JANUARY 2020: A RESTO MOD 1937 NASH LAFAYETTE 400 IS A REMINDER OF A LONG FRIENDSHIP

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Barrie and Karen Krall are the current owners of a beautiful 1937 Nash Lafayette 400 sedan that is a remarkable reminder of a long friendship between Barrie and the former owner.

The two car guys met 50 years ago in 1969 and remained friends until the previous owner’s death.

The Nash was a project that took about five years for Barrie and his friend from start to finish–plus it required a commute for Barrie from his home to the former owner’s place in a nearby town.  

They started with a “great car”, in Barrie’s opinion, and then the two car guy buddies built one of the most stylish Nash resto mods on the planet. Barrie mentioned the goal was to produce a custom car that incorporated all the cool style of the original ‘37 Nash Lafayette 400 with enough upgrades to make it very drivable in modern traffic.

The car has a 283 Chevy small block hooked up to a three-on-the-floor manual transmission that will be recognized by most of our MyStarCollectorCar readers as a solid powertrain choice for hot-rodders from a bygone era. The ’37 Nash also has a Nova front clip that provides a good match for the SBC and was also a popular resto mod choice for many projects from the past.

Barrie and his buddy also added many creature comforts into the mix. The list includes aftermarket air conditioning, power brakes, power/tilt steering and very comfortable front seats donated by a Cadillac.

Barrie also noted the custom craftsmanship on the Nash, including hand-machined brass window cranks and door handles, along with custom-built instrument knobs and panel gauge borders that were also built from brass.

The expert fabricator who performed these metal miracles hand-built the headlight rings from one of the originals on the Nash.

However, Barrie and his buddy did most of the heavy lifting on the project over the five-year period and eventually the former owner was able to enjoy the fruits of their labors. The previous owner moved to British Columbia and drove the car to many events. Neither one of the two car guy buddies believed in the trailer queen philosophy as it applied to the Nash.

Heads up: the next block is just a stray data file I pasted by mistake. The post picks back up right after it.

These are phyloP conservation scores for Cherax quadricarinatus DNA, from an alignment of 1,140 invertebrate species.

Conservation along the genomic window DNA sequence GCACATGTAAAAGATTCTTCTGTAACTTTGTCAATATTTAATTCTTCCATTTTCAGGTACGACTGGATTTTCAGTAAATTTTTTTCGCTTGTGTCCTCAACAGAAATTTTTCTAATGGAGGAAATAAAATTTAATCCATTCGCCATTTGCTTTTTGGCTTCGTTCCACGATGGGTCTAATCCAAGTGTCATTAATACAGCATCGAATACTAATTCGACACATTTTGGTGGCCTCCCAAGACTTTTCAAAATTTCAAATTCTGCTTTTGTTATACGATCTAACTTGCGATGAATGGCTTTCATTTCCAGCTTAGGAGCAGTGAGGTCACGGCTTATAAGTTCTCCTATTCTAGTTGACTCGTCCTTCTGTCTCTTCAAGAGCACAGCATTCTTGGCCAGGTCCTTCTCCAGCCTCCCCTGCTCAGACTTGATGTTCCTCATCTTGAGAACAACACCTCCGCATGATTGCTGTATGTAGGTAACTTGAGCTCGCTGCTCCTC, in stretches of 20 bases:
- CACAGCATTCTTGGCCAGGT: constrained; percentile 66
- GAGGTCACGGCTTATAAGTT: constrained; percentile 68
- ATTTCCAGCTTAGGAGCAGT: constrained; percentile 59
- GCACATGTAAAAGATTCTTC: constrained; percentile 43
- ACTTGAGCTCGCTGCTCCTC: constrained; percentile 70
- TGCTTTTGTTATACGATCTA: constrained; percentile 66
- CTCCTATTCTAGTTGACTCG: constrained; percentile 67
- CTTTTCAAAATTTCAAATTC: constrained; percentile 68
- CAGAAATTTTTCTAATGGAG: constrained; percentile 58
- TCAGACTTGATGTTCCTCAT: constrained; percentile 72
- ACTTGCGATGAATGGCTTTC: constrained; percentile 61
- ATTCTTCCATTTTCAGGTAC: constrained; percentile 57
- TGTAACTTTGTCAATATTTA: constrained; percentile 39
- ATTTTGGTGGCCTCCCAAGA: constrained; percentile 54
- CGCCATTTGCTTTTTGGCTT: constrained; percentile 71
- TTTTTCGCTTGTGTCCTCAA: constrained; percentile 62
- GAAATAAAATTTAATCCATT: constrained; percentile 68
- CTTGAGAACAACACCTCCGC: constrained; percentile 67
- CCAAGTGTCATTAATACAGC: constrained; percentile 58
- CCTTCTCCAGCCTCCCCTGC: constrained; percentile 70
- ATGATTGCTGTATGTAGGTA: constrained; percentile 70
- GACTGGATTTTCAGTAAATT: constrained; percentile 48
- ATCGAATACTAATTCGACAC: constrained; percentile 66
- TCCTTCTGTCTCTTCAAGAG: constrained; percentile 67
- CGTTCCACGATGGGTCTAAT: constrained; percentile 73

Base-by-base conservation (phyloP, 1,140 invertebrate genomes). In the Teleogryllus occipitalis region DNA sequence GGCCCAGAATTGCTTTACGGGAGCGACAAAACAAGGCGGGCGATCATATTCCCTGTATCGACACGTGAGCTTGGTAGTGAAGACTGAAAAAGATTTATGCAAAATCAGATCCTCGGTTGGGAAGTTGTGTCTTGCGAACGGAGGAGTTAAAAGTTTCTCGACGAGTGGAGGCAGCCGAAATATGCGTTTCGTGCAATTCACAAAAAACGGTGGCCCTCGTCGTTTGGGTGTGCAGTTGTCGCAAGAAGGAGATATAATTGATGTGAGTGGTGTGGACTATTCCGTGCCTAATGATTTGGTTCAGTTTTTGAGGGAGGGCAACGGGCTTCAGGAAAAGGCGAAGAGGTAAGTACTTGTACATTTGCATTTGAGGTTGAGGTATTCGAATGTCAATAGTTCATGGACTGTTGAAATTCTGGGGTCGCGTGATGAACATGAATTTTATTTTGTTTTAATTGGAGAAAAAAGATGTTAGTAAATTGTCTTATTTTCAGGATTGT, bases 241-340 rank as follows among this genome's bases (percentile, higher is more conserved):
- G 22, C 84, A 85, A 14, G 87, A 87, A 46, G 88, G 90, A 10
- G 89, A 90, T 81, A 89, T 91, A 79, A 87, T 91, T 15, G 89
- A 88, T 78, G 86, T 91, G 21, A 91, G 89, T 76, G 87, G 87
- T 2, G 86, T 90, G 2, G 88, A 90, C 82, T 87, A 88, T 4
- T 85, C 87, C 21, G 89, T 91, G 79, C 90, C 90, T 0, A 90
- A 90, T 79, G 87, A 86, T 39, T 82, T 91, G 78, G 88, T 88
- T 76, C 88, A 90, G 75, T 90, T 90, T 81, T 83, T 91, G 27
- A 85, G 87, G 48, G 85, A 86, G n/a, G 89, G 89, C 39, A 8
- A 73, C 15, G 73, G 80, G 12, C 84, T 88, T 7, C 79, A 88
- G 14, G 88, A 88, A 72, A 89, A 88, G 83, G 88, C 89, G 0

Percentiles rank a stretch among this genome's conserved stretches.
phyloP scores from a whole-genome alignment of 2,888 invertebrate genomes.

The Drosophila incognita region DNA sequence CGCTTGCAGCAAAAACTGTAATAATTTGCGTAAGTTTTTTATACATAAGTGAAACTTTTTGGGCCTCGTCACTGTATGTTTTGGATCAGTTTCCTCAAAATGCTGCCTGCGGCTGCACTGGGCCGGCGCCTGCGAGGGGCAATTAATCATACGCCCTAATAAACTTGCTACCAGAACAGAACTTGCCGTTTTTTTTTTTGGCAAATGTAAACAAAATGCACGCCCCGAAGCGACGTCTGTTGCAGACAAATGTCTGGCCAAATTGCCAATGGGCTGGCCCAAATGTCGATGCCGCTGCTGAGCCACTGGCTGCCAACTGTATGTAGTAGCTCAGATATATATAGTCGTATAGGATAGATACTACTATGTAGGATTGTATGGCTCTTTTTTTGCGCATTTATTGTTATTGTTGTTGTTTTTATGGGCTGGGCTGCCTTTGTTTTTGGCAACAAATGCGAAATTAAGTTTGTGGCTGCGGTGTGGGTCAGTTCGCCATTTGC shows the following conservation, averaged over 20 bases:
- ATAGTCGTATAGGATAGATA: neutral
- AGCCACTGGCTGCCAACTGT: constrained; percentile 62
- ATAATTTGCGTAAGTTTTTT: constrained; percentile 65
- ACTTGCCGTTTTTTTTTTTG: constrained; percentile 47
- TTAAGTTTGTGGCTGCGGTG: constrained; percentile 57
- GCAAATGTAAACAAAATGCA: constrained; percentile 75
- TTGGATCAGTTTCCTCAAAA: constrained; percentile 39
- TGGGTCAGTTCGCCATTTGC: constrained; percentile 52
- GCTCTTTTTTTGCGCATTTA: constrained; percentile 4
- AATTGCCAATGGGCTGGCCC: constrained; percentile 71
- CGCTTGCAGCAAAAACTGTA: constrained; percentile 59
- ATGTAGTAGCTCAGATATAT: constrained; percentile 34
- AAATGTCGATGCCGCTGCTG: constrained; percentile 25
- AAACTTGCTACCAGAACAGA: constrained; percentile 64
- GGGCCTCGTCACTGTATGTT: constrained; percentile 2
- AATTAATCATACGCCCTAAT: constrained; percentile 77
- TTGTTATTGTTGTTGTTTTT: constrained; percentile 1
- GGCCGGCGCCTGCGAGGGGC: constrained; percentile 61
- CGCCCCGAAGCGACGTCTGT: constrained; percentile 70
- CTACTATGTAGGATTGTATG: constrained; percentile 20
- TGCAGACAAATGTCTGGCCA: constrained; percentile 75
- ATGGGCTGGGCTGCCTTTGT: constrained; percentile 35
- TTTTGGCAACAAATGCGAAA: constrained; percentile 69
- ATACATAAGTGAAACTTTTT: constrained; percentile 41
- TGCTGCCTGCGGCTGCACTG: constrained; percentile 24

Unfortunately, the previous owner passed away and Barrie decided that he wanted to own the Nash because of its strong memories of friendship with his late car buddy.

Barrie has owned the car for over a decade and completely respects the history behind his Nash resto mod. The car now has about 8000 miles on its odometer since the rebuild and Barrie likes the idea that he and his buddy put all of them on the car–with no trailer in sight during either car guy’s journeys in the Nash.

Barrie mentioned the car can cruise all day at 70 mph (about 110 km/h) and passengers can enjoy plenty of room in the Nash during the journey. The back seat legroom in the Nash looks like it belongs in a stretch limo, but this prewar classic left the factory with plenty of rear passenger room.

The most important element of the cool resto mod? These days every trip in the ’37 Nash is a trip down memory lane for Barrie because it reminds him of his strong friendship with its former owner.

BY: Jim Sutherland

Jim Sutherland is a veteran automotive writer whose work has been published by many major print and online publications. The list includes Calgary Herald, The Truth About Cars, Red Deer Advocate, RPM Magazine, Edmonton Journal, Montreal Gazette, Windsor Star, Vancouver Province, and Post Media Wheels Section. 

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